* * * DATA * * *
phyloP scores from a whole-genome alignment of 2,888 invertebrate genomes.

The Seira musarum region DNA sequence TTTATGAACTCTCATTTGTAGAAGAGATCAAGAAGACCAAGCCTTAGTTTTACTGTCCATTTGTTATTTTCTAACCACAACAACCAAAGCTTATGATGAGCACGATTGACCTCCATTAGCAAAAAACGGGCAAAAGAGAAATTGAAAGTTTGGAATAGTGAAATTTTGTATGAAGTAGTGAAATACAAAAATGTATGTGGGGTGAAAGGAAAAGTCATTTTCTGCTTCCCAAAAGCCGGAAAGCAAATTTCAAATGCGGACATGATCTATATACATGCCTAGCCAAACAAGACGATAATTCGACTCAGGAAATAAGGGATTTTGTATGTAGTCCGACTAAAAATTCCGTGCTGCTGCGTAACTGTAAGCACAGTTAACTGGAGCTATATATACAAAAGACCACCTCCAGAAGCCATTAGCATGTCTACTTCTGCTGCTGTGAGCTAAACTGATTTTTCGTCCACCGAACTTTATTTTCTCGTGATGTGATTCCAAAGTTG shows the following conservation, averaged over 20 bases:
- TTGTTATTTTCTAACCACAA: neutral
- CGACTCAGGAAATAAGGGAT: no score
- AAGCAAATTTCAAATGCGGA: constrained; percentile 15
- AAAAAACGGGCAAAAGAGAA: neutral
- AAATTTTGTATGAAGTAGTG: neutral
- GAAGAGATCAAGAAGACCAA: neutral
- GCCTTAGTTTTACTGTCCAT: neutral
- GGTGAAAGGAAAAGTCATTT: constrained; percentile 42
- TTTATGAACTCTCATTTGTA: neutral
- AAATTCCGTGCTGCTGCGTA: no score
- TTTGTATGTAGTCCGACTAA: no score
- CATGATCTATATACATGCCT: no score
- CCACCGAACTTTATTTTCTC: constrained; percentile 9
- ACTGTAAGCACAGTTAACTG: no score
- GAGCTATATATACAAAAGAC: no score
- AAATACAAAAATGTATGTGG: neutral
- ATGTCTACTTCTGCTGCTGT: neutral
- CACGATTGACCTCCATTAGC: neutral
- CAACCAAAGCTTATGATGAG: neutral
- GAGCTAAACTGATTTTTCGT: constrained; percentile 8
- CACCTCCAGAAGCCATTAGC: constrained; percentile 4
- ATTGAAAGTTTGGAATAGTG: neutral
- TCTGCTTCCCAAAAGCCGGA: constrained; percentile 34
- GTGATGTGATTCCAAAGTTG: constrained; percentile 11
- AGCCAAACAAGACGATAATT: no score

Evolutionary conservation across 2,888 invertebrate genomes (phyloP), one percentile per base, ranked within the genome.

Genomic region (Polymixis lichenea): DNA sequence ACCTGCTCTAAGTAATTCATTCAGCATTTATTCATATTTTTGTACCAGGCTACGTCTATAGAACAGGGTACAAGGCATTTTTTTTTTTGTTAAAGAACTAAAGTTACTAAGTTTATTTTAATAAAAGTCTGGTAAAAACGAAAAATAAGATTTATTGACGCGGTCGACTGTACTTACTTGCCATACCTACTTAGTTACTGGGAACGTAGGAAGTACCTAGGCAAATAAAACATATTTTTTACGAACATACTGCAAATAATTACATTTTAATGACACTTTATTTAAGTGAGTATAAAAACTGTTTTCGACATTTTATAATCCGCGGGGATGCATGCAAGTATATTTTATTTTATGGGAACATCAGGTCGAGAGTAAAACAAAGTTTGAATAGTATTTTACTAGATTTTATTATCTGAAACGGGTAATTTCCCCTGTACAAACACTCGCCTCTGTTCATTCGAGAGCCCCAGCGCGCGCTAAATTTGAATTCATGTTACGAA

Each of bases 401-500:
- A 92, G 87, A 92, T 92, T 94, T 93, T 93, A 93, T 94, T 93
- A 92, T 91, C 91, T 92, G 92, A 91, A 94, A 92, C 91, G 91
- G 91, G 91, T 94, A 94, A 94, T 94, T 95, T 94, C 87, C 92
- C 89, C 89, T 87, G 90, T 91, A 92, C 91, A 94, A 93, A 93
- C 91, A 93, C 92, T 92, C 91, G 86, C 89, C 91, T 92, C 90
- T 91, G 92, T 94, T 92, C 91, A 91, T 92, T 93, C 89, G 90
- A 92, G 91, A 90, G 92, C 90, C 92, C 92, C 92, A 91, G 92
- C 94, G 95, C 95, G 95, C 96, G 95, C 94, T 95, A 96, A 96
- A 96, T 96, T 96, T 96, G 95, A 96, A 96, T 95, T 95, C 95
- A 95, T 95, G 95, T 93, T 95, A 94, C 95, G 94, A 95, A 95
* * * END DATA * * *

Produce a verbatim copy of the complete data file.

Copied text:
phyloP scores from a whole-genome alignment of 2,888 invertebrate genomes.

The Seira musarum region DNA sequence TTTATGAACTCTCATTTGTAGAAGAGATCAAGAAGACCAAGCCTTAGTTTTACTGTCCATTTGTTATTTTCTAACCACAACAACCAAAGCTTATGATGAGCACGATTGACCTCCATTAGCAAAAAACGGGCAAAAGAGAAATTGAAAGTTTGGAATAGTGAAATTTTGTATGAAGTAGTGAAATACAAAAATGTATGTGGGGTGAAAGGAAAAGTCATTTTCTGCTTCCCAAAAGCCGGAAAGCAAATTTCAAATGCGGACATGATCTATATACATGCCTAGCCAAACAAGACGATAATTCGACTCAGGAAATAAGGGATTTTGTATGTAGTCCGACTAAAAATTCCGTGCTGCTGCGTAACTGTAAGCACAGTTAACTGGAGCTATATATACAAAAGACCACCTCCAGAAGCCATTAGCATGTCTACTTCTGCTGCTGTGAGCTAAACTGATTTTTCGTCCACCGAACTTTATTTTCTCGTGATGTGATTCCAAAGTTG shows the following conservation, averaged over 20 bases:
- TTGTTATTTTCTAACCACAA: neutral
- CGACTCAGGAAATAAGGGAT: no score
- AAGCAAATTTCAAATGCGGA: constrained; percentile 15
- AAAAAACGGGCAAAAGAGAA: neutral
- AAATTTTGTATGAAGTAGTG: neutral
- GAAGAGATCAAGAAGACCAA: neutral
- GCCTTAGTTTTACTGTCCAT: neutral
- GGTGAAAGGAAAAGTCATTT: constrained; percentile 42
- TTTATGAACTCTCATTTGTA: neutral
- AAATTCCGTGCTGCTGCGTA: no score
- TTTGTATGTAGTCCGACTAA: no score
- CATGATCTATATACATGCCT: no score
- CCACCGAACTTTATTTTCTC: constrained; percentile 9
- ACTGTAAGCACAGTTAACTG: no score
- GAGCTATATATACAAAAGAC: no score
- AAATACAAAAATGTATGTGG: neutral
- ATGTCTACTTCTGCTGCTGT: neutral
- CACGATTGACCTCCATTAGC: neutral
- CAACCAAAGCTTATGATGAG: neutral
- GAGCTAAACTGATTTTTCGT: constrained; percentile 8
- CACCTCCAGAAGCCATTAGC: constrained; percentile 4
- ATTGAAAGTTTGGAATAGTG: neutral
- TCTGCTTCCCAAAAGCCGGA: constrained; percentile 34
- GTGATGTGATTCCAAAGTTG: constrained; percentile 11
- AGCCAAACAAGACGATAATT: no score

Evolutionary conservation across 2,888 invertebrate genomes (phyloP), one percentile per base, ranked within the genome.

Genomic region (Polymixis lichenea): DNA sequence ACCTGCTCTAAGTAATTCATTCAGCATTTATTCATATTTTTGTACCAGGCTACGTCTATAGAACAGGGTACAAGGCATTTTTTTTTTTGTTAAAGAACTAAAGTTACTAAGTTTATTTTAATAAAAGTCTGGTAAAAACGAAAAATAAGATTTATTGACGCGGTCGACTGTACTTACTTGCCATACCTACTTAGTTACTGGGAACGTAGGAAGTACCTAGGCAAATAAAACATATTTTTTACGAACATACTGCAAATAATTACATTTTAATGACACTTTATTTAAGTGAGTATAAAAACTGTTTTCGACATTTTATAATCCGCGGGGATGCATGCAAGTATATTTTATTTTATGGGAACATCAGGTCGAGAGTAAAACAAAGTTTGAATAGTATTTTACTAGATTTTATTATCTGAAACGGGTAATTTCCCCTGTACAAACACTCGCCTCTGTTCATTCGAGAGCCCCAGCGCGCGCTAAATTTGAATTCATGTTACGAA

Each of bases 401-500:
- A 92, G 87, A 92, T 92, T 94, T 93, T 93, A 93, T 94, T 93
- A 92, T 91, C 91, T 92, G 92, A 91, A 94, A 92, C 91, G 91
- G 91, G 91, T 94, A 94, A 94, T 94, T 95, T 94, C 87, C 92
- C 89, C 89, T 87, G 90, T 91, A 92, C 91, A 94, A 93, A 93
- C 91, A 93, C 92, T 92, C 91, G 86, C 89, C 91, T 92, C 90
- T 91, G 92, T 94, T 92, C 91, A 91, T 92, T 93, C 89, G 90
- A 92, G 91, A 90, G 92, C 90, C 92, C 92, C 92, A 91, G 92
- C 94, G 95, C 95, G 95, C 96, G 95, C 94, T 95, A 96, A 96
- A 96, T 96, T 96, T 96, G 95, A 96, A 96, T 95, T 95, C 95
- A 95, T 95, G 95, T 93, T 95, A 94, C 95, G 94, A 95, A 95